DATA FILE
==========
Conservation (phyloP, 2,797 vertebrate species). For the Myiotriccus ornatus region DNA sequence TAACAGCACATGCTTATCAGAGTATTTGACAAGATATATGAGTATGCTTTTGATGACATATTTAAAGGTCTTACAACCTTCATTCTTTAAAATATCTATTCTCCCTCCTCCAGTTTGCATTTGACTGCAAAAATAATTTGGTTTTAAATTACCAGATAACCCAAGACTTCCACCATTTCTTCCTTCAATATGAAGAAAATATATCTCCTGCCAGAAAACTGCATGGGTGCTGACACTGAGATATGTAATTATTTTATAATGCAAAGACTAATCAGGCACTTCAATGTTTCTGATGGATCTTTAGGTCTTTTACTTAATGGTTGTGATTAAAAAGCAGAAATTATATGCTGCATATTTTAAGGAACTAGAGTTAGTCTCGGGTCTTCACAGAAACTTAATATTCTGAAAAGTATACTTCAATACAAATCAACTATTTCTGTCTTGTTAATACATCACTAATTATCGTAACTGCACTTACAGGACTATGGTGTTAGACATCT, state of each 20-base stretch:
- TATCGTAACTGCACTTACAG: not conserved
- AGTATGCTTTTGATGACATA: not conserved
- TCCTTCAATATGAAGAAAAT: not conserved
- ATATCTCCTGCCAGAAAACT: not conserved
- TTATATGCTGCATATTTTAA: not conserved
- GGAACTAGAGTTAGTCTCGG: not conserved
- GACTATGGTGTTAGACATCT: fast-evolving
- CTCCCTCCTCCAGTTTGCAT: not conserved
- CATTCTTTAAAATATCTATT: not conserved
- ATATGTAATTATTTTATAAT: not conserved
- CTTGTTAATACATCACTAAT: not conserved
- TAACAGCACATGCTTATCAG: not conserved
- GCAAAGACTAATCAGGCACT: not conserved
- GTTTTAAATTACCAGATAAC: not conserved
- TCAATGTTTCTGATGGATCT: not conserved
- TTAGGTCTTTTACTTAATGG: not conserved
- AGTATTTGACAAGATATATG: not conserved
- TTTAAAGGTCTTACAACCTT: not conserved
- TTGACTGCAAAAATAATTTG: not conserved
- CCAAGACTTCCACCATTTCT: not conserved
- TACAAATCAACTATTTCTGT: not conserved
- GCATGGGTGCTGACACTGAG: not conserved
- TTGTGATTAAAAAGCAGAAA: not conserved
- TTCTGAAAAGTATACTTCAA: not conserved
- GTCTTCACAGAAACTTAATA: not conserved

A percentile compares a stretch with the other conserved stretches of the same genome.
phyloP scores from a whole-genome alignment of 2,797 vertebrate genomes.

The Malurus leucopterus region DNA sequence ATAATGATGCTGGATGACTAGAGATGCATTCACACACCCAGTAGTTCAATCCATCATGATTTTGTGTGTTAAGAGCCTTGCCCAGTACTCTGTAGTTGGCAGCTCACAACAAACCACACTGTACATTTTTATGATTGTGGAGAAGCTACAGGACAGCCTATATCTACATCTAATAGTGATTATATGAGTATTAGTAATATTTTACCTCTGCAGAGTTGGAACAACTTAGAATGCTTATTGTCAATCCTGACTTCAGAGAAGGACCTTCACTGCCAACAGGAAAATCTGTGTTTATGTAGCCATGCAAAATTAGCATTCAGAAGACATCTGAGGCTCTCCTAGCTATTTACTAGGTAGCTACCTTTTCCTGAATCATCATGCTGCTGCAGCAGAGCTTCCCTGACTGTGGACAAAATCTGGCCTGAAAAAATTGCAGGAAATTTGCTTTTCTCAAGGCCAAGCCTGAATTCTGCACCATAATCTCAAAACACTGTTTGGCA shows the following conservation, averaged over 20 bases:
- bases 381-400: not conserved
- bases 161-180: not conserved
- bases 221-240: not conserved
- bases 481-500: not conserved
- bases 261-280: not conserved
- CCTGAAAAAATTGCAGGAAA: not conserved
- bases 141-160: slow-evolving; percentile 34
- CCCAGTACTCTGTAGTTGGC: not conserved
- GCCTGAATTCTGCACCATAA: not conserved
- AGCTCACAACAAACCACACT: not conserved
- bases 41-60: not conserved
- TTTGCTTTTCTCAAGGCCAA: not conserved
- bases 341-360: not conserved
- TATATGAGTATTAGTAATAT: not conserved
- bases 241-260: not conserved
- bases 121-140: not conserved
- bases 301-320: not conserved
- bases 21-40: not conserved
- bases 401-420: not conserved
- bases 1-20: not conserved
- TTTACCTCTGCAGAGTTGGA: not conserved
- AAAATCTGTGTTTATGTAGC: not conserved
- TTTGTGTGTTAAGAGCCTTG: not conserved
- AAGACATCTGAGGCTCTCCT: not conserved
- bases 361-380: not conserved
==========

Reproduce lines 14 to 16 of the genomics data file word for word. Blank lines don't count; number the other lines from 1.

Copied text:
- GCAAAGACTAATCAGGCACT: not conserved
- GTTTTAAATTACCAGATAAC: not conserved
- TCAATGTTTCTGATGGATCT: not conserved